senate Bill S743
(R) 0 Senate District
- In Committee
- On Floor Calendar
- Passed Senate
- Passed Assembly
- Delivered to Governor
- Signed/Vetoed by Governor
Establishes no itinerant vendor, except for a manufacturer, an authorized manufacturer's representative, or authorized distributor, shall offer for sale baby food, nonprescription drugs, cosmetics or batteries.
TITLE OF BILL:
to amend the general business law, in relation to itinerant vendors
To clarify which products may not be sold pursuant to § 3B of the
General Business Law, so as to make its provisions more enforceable.
Specifically, the bill establishes that no itinerant vendor, except
for a manufacturer, an authorized manufacturer's representative, or
an authorized distributor, shall offer for sale baby food,
non-prescription drugs, cosmetics, or batteries.
SUMMARY OF PROVISIONS:
§ 1 - Amends § 38 of the General Business Law to specifically define the
following items -- baby food, non-prescription drugs, cosmetics, and
batteries -- as products that may not be sold in flea markets unless
sold by a manufacturer, an authorized manufacturer's representative,
or an authorized distributor.
§ 2 - Effective date.
The itinerant vendor statute, which was adopted as Chapter 2B2, Laws
of 1995, was originally enacted to curtail the sale of certain
perishable, high-theft items through flea markets. The 1995 law
focused on baby foods and over-the-counter drugs, as these were items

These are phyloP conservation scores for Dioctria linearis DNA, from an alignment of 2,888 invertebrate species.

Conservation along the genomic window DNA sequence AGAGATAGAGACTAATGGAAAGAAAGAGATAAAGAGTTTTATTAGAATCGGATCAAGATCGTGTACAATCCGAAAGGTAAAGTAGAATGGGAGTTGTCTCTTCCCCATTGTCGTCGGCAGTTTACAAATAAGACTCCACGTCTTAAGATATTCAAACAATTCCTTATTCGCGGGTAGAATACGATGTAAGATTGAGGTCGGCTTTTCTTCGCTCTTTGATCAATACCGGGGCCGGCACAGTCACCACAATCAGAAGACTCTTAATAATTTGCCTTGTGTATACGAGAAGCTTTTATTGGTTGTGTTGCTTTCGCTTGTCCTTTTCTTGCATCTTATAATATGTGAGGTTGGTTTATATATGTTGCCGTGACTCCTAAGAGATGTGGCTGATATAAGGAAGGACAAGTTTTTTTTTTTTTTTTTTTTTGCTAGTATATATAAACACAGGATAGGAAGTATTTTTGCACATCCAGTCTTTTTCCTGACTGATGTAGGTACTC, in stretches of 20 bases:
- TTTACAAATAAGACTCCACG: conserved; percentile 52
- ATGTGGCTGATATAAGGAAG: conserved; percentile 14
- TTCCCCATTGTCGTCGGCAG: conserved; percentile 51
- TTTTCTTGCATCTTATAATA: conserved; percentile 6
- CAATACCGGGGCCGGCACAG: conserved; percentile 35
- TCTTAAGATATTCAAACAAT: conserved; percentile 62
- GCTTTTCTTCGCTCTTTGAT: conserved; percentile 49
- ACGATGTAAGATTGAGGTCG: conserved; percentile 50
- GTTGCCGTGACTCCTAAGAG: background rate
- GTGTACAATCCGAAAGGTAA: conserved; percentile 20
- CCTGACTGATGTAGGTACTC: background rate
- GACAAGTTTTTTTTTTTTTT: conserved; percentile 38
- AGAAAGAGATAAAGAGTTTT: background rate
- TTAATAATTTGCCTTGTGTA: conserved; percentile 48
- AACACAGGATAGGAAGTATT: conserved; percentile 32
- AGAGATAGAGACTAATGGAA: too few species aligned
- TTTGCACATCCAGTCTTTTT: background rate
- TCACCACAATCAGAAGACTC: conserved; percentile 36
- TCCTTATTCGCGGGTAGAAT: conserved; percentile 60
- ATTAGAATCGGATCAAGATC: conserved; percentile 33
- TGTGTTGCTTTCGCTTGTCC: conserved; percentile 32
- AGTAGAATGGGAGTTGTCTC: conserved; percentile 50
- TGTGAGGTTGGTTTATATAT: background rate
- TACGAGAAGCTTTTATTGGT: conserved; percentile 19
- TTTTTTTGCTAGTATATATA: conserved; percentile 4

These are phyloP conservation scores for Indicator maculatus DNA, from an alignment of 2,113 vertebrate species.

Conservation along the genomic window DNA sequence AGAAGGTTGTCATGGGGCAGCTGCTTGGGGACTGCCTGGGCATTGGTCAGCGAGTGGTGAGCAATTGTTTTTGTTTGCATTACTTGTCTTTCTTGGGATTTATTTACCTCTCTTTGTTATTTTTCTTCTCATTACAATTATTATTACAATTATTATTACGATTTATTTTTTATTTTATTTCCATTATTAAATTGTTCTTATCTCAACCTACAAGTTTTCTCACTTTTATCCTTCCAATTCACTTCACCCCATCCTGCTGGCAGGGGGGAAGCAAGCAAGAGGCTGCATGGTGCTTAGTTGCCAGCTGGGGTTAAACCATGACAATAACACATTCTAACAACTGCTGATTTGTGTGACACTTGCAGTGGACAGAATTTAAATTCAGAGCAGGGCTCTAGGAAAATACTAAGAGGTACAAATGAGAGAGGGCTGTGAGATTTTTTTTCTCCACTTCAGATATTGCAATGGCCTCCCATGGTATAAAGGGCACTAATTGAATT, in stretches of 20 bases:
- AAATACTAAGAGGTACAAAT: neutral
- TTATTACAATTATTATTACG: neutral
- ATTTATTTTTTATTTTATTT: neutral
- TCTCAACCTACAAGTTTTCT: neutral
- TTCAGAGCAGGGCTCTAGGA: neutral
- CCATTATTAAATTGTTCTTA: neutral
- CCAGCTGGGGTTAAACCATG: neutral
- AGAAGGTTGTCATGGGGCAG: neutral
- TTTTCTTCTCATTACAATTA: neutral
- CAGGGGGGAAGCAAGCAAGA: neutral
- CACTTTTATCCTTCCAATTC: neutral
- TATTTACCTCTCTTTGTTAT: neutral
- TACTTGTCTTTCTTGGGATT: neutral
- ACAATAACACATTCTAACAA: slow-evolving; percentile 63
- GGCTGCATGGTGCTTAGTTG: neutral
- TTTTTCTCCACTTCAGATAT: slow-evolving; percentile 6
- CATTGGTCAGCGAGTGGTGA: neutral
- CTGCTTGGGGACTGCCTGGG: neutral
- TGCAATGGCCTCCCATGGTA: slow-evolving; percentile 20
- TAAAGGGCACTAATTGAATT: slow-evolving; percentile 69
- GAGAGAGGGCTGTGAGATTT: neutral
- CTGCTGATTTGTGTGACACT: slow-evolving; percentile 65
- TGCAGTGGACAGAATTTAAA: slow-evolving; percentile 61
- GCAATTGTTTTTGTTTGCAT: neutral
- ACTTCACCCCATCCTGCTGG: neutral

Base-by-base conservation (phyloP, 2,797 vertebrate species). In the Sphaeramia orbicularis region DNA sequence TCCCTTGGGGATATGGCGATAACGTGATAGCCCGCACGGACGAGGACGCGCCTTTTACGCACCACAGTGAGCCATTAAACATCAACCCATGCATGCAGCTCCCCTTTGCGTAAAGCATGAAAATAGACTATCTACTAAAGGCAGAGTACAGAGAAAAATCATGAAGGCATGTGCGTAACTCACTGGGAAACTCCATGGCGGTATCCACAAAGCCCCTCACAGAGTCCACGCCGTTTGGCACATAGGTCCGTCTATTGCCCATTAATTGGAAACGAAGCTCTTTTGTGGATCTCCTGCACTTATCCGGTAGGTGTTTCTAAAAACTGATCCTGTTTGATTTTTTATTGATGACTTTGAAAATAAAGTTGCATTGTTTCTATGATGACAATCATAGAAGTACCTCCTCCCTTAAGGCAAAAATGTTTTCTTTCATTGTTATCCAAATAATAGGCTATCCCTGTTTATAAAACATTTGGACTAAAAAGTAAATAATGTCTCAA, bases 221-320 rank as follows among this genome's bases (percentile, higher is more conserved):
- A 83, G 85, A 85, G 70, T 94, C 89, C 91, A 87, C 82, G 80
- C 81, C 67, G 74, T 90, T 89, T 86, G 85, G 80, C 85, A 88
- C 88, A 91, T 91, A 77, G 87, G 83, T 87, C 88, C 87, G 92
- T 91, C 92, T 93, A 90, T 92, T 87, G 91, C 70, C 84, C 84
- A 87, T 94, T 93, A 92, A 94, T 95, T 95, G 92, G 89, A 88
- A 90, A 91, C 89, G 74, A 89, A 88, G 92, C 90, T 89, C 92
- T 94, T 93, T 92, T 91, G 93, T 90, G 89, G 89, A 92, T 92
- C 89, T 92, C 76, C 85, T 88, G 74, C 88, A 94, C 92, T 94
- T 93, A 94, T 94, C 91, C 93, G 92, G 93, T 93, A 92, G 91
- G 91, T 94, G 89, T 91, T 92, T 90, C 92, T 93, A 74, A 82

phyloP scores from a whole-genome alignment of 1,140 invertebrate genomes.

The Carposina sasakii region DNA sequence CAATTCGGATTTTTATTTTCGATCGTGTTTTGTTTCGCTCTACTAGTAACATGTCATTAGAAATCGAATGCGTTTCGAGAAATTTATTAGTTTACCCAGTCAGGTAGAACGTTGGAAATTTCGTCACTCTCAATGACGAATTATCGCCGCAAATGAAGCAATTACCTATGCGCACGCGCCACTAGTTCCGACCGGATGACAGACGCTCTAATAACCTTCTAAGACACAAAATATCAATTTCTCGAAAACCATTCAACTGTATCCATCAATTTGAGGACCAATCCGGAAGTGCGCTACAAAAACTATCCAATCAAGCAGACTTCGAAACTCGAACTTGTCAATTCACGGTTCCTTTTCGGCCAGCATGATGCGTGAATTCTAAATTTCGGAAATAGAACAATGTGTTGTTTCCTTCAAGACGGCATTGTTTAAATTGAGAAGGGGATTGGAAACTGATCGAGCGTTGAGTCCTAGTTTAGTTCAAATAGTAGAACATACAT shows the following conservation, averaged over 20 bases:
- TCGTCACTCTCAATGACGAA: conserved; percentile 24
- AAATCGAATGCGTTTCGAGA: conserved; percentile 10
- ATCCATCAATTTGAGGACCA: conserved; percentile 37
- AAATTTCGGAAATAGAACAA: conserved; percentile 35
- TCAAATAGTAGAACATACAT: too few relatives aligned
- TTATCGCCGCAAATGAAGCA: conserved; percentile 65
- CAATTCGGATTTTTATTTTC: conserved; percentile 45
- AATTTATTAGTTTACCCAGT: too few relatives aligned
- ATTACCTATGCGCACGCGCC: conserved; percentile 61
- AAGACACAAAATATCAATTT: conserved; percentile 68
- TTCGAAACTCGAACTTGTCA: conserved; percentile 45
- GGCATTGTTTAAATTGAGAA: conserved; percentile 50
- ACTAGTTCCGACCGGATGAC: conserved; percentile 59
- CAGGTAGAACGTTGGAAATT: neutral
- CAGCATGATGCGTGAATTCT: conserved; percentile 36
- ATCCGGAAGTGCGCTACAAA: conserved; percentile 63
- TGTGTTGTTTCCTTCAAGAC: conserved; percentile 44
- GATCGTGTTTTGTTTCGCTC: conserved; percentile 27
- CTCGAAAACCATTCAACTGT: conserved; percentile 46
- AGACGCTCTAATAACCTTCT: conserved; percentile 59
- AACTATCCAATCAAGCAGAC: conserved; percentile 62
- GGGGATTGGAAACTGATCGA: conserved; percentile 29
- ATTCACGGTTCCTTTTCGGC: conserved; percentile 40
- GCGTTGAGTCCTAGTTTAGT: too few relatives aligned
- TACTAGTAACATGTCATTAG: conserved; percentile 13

that professional thieves were targeting to resell through flea
markets and were products that were compromised when exposed to
sunlight and heat.
The need to tighten the definitions in General Business Law § 3B were
brought to light when law enforcement officials in central New York
encountered difficulties in halting the sale of stolen,
non-prescription drugs because of the ambiguous definitions contained
in the current law.
The proposed bill will tighten the current statute by redefining baby
foods and non-prescription drugs. It will further expand the statute
to prevent the sale of cosmetics and batteries by itinerant vendors,
as these products have become high-theft items among those engaged in
organized retail theft and because many cosmetics are similarly
affected by exposure to sunlight and heat and thereby pose a health
The illegal activity this bill aims to thwart differs from
shoplifting in that shoplifters typically steal single items for
their own use whereas this bill addresses the multiple theft of
products by career criminals who steal primarily to sell the stolen
goods. These crimes are often committed to support other illegal
activity involving drug use.
Baby foods, non-prescription drugs, cosmetics and batteries are
attractive to these criminals because they are small, easily
concealed, and relatively expensive items. Prohibiting the sale
of these products in flea markets will close an important outlet
to these criminals, thereby making their theft less desirable.
The public health concerns addressed by this bill and the need to
support law enforcement efforts warrant passage of this measure.
2011-12: Passed the Senate (S. 525A/A.5345A)
2010: Reported to Codes (S.39/A.11029)
2009: Referred to Consumer Protection (S.39/A.11029)
2007-08: Passed Senate (S.4442/A.6462A)
None to state.
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